One of the most interesting debates of the hockey off-season concerned the Calgary Flames, and whether they did enough in terms of talent cultivation to offset likely regression in 2015-16.

Calgary’s 1-4-0 start hasn’t answered that question, but early signs from Bob Hartley’s team indicate that the latter may – at least in the short-term – be winning out.

The optimism surrounding Calgary’s impressive young core was and still is understandable. It’s more than reasonable to believe that players like Dougie Hamilton, Johnny Gaudreau, and Sean Monahan (to name but a few) will continue to develop as talents. The mere fact that Calgary has these players in place and hasn’t mortgaged much of anything for the future speaks to their ability to challenge in the Western Conference down the road.

But, in the immediate sense, this core group of Calgary players faces a very real uphill battle. Whether the front office wanted it to occur or not, a combination of a 97-point season and a first-round series win heightened expectations.

The 97-point season was, at least in part, something of a smoke and mirrors act. They scored 10 goals with the goalie pulled. The difference between their power play ice time and penalty kill ice time favourably exceeded two hours. They shot 8.9 per cent at even strength – more than a full point above the league average. Los Angeles, their nearest competitor in the playoff race, went 2-8 in the shootout. Small potatoes in the grand scheme of things, but it certainly helps to note these things as they come along, especially when you are trying to explain how an otherwise shaky team managed to amass 97 points in a single season.

I say otherwise shaky because the Flames of last season simply did not look the part of standard playoff contenders. Historically, we see the vast majority of playoff teams range between decent and dominant at even strength – out-shooting, out-chancing, and out-scoring their opposition over an 82-game window.

Last year’s Calgary team had none of the three. Their puck possession problems were well documented – they controlled just 43.2 per cent of play, a number that only beat out a Buffalo Sabres team that was actively trying to lose. Their scoring chance differentials were a shade better (45 per cent), but still good for just 27th in the league.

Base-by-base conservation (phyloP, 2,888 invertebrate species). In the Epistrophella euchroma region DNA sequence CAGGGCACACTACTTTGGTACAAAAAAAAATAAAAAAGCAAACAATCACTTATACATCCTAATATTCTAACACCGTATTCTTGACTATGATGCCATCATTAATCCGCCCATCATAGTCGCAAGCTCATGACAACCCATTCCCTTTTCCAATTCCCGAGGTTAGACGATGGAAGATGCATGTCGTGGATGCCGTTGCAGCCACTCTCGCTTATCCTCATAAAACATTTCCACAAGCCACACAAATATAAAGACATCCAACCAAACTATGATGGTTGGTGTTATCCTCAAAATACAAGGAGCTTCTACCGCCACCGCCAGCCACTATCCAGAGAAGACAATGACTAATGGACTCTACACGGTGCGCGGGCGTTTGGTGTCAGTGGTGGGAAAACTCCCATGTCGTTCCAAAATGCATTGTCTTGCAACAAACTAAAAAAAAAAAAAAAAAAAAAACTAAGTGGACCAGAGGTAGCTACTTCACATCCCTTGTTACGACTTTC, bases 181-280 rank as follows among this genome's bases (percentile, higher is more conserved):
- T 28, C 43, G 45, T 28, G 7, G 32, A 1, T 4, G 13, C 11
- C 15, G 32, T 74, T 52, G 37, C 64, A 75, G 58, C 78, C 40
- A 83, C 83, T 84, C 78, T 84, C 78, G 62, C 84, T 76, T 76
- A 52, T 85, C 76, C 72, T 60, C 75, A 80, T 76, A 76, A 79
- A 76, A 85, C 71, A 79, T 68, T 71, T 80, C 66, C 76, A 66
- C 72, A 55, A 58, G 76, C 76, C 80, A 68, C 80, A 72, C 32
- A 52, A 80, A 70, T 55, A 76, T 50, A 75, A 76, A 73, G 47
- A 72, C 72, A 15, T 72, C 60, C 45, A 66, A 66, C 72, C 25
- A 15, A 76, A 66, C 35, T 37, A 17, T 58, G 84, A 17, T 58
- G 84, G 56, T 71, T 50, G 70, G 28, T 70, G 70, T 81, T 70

What’s also forgotten about this Calgary team is that they were out-scored at 5-on-5 last year (168 goals for, 175 goals against.) That goal differential put them behind the likes of Colorado and Philadelphia. I think people chalk up Calgary 2014-15 as a classic “play poorly and ride the percentages to a playoff berth” team, but it’s only partially true. Even by raw goal counts, they were inferior to the majority of teams in the league.

Their 5-on-5 play continues to be a source of concern through the first five games. A quick look at their Corsi% and ScoringChance% splits, and you can quickly observe that little has changed:


Cooling Off

Calgary Flames at 5-on-5    
  2014-2015 2015-2016
Corsi% 44.3% 43.9%
Scoring Chance% 44.7% 42.4%

So far, this season has just been an extension of what was observed a season ago. Their out-shot and out-chanced on a consistent basis, and barring multiple degrees of favourable variance in their direction, they are going to be in tough to consistently win at this level of competition.

Now, it’s important to note that this is only driving a portion of Calgary’s poor start to the season. Another driver (I’d argue a bigger one) is that their “percentages” have fallen off of a cliff. And much like we don’t anticipate last year’s numbers being as high as they were, we probably shouldn’t anticipate these numbers being as low as they are:


Not So Hot

Calgary Flames at 5-on-5    
  2014-2015 2015-2016
 Save Percentage 92.1% 88.4%
Shooting Percentage 8.9% 5.8%
Did Calgary’s forwards magically forget how to score goals? Did their goaltenders magically forget how to stop pucks? Highly unlikely. It goes to show you just how fleeting these numbers can be. It’s awfully difficult to sustain high shooting percentages and high save percentages over long periods of time. It’s significantly easier to sustain scoring chance differentials and shot differentials and goal differentials, because those are legitimate team skills and very repeatable.

The Takeaway

Calgary isn’t this bad of a team. They are snakebit right now and they are without the services of one of their best players in T.J. Brodie. Regardless, this still has the feel of a subpar 5-on-5 team that needs just about everything to break right. Bob Hartley and the rest of the coaching staff need to take a very close look at what they’re doing from a systems and usage level and apply adjustments as required. What they’re doing right now just isn’t working, and it hasn’t worked for a couple of seasons now.